One of the men behind this legal sleight of hand was Eduard Dreher, a key figure in West Germany’s federal justice ministry. As a young public prosecutor in wartime Austria, Dreher, whose name literally means “turn” or “twist”, demanded death sentences in his cases, including in the case of a hungry mother who stole food.
One reason why West Germany’s postwar system of legal subterfuge and sabotage was successful is because it chimed with public opinion; in 1963 some 50 per cent of West Germans polled agreed that the time had come to “finally draw a line under the past”.
“The law was deliberately interpreted in a way so that almost no one could be punished,” says Eichmüller. “If you wanted a career as a prosecutor you didn’t speak out. Very few had the courage to air contrary views.”
One of the honourable exceptions was the Frankfurt public prosecutor Fritz Bauer, who learned in 1957 that Adolf Eichmann, the architect of the Holocaust, was living in Argentina. Aware of active Nazi informer networks inside the German civil service, and outraged by his superiors’ lack of interest in proceeding, he tipped off Israel instead.
Bauer was a lone voice, insisting in public speeches and books that Nazi trials were not just about punishing individuals but about answering wider questions of complicity.
“Without an answer to the why, without asking about the roots of evil, about the roots of the illness, there is no salvation and no healing,” he argued.
By 1968, beaten down by public apathy and official inertia, Bauer washed down an overdose of sleeping pills with whiskey. After that, prosecutions effectively ground to a halt as successive generations of lawyers and prosecutors assumed that postwar limitations on Nazi-era prosecutions — often put in place by Nazi-era lawyers — were fixed and untouchable.
It was almost four decades before this “can’t-do” attitude on Nazi crimes was shattered: by the September 11th attacks. In a landmark case Germany’s federal supreme court confirmed the conviction of Moroccan-born man Mounir el-Motassadeq for assisting the 9/11 plane hijackers in the US, while living in Germany.
El-Motassadeq made transatlantic money transfers to ringleaders and had no direct involvement in the attacks on New York and Washington, but he was still found guilty of being an accessory to murder.
Tipped off by a US contact, German investigator Walther realised that this ruling could be used to upend the precedent for Nazi-era crimes.
“There was no change of German case law but in how the law was interpreted,” he said. “Entire generations of German lawyers, including myself, were trained to simply accept what our superiors told us, that there were few legal possibilities for prosecutions, so no one tried.”
Determined to test this new precedent, Walther and another investigator, Kirsten Goetze, set their sights on John Demjanjuk.
In 2009, Germany requested the Ukrainian-born 90 year-old’s extradition from the US on nearly 28,000 counts of acting as an accessory to murder: not based on direct evidence of involvement in killing, but because he served as a guard in the Sobibor death camp in Nazi-occupied Poland where an estimated 167,000 Jews were murdered.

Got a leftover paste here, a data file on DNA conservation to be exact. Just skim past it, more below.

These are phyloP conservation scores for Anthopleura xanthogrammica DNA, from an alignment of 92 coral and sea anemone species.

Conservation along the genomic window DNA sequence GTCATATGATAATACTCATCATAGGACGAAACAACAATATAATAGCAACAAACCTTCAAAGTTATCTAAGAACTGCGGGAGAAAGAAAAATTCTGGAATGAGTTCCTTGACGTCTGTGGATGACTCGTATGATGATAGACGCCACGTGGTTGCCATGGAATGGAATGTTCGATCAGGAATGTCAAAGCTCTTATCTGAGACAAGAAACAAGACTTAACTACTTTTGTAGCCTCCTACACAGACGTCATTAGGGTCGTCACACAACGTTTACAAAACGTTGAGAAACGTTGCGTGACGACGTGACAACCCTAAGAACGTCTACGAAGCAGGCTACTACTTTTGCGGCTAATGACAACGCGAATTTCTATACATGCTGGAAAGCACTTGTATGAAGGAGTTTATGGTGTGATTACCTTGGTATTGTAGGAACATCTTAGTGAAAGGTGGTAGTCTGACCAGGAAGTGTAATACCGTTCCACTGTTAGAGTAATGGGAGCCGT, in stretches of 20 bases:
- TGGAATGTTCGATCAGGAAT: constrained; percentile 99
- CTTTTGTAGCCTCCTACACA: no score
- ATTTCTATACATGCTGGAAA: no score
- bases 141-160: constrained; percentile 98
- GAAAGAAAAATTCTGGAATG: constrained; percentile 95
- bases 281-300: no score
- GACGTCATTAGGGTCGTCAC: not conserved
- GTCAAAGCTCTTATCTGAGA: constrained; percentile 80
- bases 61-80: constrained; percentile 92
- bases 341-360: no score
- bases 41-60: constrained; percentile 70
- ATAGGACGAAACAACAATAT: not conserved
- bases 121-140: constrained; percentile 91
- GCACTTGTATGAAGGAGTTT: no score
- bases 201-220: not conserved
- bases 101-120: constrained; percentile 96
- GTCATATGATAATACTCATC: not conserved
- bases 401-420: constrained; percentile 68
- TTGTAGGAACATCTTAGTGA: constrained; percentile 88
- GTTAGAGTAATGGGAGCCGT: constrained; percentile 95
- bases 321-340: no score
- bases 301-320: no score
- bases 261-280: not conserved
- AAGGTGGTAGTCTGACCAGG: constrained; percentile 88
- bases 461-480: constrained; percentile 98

After an 18-month trial in Munich, Demjanjuk, who protested his innocence throughout, was found guilty. Though he died in 2012 while the case was on a final appeal, Demjanjuk opened the door to a series of similar cases lead by a new, energetic generation of German prosecutors and judges.
In one such case in 2020, a Hamburg court found a 93-year-old guilty of being an accessory to murder in 5,232 cases for serving as a 17-year-old guard in the Stutthof concentration camp in the final days of the second World War.
Handing down a two-year suspended sentence, Judge Anne Meier-Göring said her belated verdict was “a tragedy which can be traced back to the failure of the German judiciary”.
“Germany has once again made itself culpable vis-a-vis the victims of the Holocaust and the other crimes of the National Socialists,” she said.
With each passing day the number of Shoah perpetrators and survivors diminishes. Nazi hunter Efraim Zuroff, head of the Simon Wiesenthal Centre’s Jerusalem office, says he is aware of eight more cases pending.
“We don’t know how many will yield a trial,” he says, citing lingering structural hurdles in Germany.
Its central office for investigating Nazi-era crimes has a wealth of archives and expertise but was established in 1958 without a prosecution competence.
“Investigators have to transfer cases to local prosecutors, which is a total crap shoot,” says Zuroff. “We can get some prosecutor who is far-right guy and doesn’t give a s**t — pardon my Chinese — and cases can take five years or more.”
* * * *
Not all of Germany’s leading Nazi investigators are cheering this week’s verdict. Dr Kirsten Goetze, a key figure in securing the Demjanjuk prosecution, fears that the legal precedent she helped created has — a decade on — become a runaway train of legal overcompensation.
“Five years in prison for Schütz is completely overblown. That’s not justice, that’s a ‘we’re finally doing something, we’re so great’ verdict,” she said. “There’s a huge, belated effort now under way in Germany to make things right but we can’t make things right. The real murderers got away, we let them, and now they are dead as doornails.”
(WEST) GERMAN POST-WAR NAZI INVESTIGATIONS
From 1945 to 2019 criminal investigations for Nazi crimes were conducted against 175,000 named defendants. Of those, a final judgment was issued against around 14,000 defendants. Just over a half (6,676) were sentenced, 5,190 were acquitted while the rest were appealed. In the case of acquittals in Nazi-era cases, most judges said there was insufficient evidence for a conviction. Of the convictions, 60 per cent were for less than one year and 90 per cent for less than five years. Life sentences were handed down in three per cent of cases. Only 17 per cent of all convictions were for homicide. Some 70 per cent of convictions date back to the years of Allied occupation, 1945-1949. — Source: Andreas Eichmüller